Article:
Interrail: Prague and Vienna


Prague was my favourite of all. This beautiful city has charm in abundance. It is utterly delightful and pretty, but at the same time, there is a gothic, eerie vibe going on. Like puppets, masks, gypsies, medieval stuff. I can’t explain it. There are so many buildings which are steeped in history and well preserved. The streets are very narrow and wind off randomly so it’s very easy to get lost- not a bad thing here. And we did, quite dramatically. (Took the wrong tram back, got chucked off at the end of the line, 2 hours later ended up back in the centre and so instead of calling it a night and jumping in a taxi, we did the honourable thing and drank ourselves into oblivion at James Dean’s. We missed our 9am train to Vienna the next day. I regret nothing.)



The astronomical clock that you’e probably heard of is absolutely not a anti-climax. Granted, those who work in the restaurants nearby must get awful annoyed at the hourly crowd and subsequent round of applause. I don’t care, it was wonderful. pragggue

Prague tip one: Book a free walking tour- the history of this city cannot be ignored. So fascinating.
Prague tip two: No one will ask you for your ticket on trams. Make of that what you will.
Prague tip three: Beer is cheaper than coke. Prioritse.
Prague tip four: Be sure to visit the castle, because the view alone is worth it.

ALSO Sir Toby’s Hostel was by far the prettiest accommodation we had. All the furniture in the rooms were antiques made by in the Czech Republic. The building is old and has a large, grand staircase with heavy wooden doors leading off. Just beautiful. And a resident cat. Downstairs, you can make breakfast yourself. Equipment is provided to make eggs and bacon and pancakes etc- it’s definitely worth trying.


10354949_807546529277810_7457806075318620832_nDespite being relatively close to Prague, Vienna is a completely different city. Prague’s gritty, gothic, mysterious beauty is replaced by grand, clean, wide open boulevards. Prague is the indie rock band and Vienna is orchestra, essentially. I have visited Austria twice before, both times in the west of the country near the Swiss border. I was therefore quite surprised how flat the landscape around Vienna is, but then, it is all he way across the country from Dornbirn. (STUNNING place by the way)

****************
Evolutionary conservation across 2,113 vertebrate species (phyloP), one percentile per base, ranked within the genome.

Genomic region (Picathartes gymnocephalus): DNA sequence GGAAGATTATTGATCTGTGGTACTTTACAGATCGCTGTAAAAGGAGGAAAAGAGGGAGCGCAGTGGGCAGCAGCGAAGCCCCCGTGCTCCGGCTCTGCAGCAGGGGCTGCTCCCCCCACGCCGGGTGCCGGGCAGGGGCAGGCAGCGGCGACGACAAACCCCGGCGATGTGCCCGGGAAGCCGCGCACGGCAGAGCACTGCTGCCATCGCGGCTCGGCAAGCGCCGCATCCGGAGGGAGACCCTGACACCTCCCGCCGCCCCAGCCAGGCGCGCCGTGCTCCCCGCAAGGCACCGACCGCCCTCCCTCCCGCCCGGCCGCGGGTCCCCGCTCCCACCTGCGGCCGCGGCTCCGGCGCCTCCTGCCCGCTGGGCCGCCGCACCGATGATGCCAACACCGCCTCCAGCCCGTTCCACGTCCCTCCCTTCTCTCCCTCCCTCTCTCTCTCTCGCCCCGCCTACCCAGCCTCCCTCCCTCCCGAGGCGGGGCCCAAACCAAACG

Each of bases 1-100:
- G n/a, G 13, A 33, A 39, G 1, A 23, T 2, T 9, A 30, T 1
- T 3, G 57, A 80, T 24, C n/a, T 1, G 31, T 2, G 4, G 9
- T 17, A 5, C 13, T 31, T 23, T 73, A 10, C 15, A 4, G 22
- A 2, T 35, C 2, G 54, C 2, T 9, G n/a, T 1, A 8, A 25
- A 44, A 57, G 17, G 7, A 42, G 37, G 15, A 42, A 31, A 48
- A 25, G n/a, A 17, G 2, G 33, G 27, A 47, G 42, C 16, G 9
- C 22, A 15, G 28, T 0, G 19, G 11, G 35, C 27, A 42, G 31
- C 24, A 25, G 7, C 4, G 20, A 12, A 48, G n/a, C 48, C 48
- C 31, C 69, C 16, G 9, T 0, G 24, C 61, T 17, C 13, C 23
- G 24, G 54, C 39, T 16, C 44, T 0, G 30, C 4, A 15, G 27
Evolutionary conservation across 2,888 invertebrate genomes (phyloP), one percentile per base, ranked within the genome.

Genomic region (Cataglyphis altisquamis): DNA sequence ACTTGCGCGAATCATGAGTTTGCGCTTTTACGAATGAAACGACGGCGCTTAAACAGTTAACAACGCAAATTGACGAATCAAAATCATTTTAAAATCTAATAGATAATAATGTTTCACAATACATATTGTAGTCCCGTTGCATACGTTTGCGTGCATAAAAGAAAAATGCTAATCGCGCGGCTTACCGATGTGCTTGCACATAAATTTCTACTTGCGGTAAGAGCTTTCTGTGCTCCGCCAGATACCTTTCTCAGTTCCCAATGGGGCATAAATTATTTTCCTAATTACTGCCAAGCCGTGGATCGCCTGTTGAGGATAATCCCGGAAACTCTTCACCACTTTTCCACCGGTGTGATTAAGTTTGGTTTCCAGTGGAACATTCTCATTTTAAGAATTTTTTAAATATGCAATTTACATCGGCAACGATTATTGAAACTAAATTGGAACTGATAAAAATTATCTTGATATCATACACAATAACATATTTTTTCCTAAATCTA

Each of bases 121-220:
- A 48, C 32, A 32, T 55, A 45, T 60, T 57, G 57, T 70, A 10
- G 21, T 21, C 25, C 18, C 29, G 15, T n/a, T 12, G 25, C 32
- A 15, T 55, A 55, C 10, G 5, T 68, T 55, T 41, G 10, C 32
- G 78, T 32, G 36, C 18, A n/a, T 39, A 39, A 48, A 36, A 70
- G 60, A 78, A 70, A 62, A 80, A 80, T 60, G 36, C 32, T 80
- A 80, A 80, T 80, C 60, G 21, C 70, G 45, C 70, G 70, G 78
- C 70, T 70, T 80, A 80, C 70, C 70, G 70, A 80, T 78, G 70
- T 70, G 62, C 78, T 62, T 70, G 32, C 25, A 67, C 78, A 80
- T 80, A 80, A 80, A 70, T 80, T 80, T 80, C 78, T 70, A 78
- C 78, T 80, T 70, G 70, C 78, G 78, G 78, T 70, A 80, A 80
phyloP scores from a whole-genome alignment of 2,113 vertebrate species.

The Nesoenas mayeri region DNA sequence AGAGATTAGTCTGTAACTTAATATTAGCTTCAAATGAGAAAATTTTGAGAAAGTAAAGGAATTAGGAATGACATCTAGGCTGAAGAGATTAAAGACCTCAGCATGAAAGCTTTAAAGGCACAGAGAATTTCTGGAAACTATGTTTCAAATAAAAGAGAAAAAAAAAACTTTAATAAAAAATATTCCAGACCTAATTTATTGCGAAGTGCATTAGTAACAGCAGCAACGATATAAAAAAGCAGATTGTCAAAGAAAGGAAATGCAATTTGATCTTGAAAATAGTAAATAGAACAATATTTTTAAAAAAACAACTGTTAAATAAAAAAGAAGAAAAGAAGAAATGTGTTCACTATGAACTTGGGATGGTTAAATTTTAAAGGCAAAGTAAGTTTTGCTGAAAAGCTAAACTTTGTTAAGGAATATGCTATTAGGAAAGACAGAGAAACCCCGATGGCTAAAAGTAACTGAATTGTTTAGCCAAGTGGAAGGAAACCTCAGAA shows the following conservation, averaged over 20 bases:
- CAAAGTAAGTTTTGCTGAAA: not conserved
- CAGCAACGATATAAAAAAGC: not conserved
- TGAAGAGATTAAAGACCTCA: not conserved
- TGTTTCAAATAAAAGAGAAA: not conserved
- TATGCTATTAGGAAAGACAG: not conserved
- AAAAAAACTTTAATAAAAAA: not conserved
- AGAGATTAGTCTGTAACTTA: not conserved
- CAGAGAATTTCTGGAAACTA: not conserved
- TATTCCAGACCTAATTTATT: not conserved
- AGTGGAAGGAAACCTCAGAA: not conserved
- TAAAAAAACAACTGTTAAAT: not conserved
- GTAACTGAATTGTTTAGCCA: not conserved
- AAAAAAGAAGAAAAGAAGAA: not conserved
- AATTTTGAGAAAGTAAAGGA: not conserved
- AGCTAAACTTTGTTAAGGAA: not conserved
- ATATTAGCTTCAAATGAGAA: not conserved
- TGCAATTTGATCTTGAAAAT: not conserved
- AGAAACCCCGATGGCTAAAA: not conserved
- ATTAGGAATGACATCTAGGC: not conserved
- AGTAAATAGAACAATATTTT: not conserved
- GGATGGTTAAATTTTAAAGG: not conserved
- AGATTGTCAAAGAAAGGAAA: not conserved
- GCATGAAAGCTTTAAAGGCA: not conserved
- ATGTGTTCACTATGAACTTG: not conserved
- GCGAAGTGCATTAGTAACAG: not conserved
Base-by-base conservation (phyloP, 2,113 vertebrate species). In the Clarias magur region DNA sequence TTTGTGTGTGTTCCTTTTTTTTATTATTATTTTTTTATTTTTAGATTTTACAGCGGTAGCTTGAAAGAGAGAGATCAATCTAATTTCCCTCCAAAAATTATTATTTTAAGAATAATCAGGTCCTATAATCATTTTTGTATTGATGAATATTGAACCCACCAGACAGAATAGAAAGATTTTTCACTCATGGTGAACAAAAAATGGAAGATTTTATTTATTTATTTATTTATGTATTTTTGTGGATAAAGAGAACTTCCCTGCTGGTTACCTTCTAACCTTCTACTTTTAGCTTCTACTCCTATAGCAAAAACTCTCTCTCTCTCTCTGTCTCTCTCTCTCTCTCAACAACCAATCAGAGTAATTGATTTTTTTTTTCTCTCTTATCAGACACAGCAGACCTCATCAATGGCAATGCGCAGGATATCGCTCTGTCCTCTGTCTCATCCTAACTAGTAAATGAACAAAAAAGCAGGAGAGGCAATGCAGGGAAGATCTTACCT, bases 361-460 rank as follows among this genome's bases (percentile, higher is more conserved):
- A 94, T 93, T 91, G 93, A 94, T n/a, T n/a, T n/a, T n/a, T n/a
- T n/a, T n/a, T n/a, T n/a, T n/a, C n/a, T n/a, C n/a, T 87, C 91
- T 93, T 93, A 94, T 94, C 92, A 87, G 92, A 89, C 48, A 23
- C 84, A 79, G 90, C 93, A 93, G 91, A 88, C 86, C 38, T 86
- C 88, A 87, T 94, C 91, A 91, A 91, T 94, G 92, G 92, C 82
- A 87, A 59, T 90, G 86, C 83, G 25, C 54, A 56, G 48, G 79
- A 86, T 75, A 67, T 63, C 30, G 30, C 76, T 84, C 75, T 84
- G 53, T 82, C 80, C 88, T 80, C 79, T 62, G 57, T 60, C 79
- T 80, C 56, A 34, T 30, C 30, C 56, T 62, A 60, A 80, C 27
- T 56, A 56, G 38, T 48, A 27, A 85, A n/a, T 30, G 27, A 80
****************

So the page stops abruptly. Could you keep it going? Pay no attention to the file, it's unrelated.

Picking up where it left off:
For us, Vienna was a last minute decision. We were due to go to Budapest, but the journeys from Prague>Budapest>Venice>Split were going to be take up too much time what little we had to explore Europe. And so, given its proximity, Vienna seemed sensible.

It has all the cleanliness and efficiency you would expect from its German influences, but a romantic, classical  exuberance harking back from Roman times. As once the powerhouse of the Austria-Hungarian empire, Vienna is so impressive and there are spectacular examples of architecture everywhere you turn. The parks we strolled through were immaculate, most shops that we visited were adorned with chandeliers and marble as if it were the norm.

My only regret was not planing our visit properly. Had we done so, we would have had a little more to do. It’s a great city for taking long walks, just absorbing anything, but we were ready to move on by the end of it. That said, we did see a Strauss and Mozart concert by the Vienna Residence Orchestra at the Palais Auersperg. I would highly recommend it, if it’s your cup of tea. It wasn’t too expensive, the only issue we had was finding something to wear that wasn’t crushed/dirty/plain offensive.




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So, have you visted Prague or Vienna? What did you think? Let me know- I would love to hear your expeiences

7 thoughts on “Interrail: Prague and Vienna

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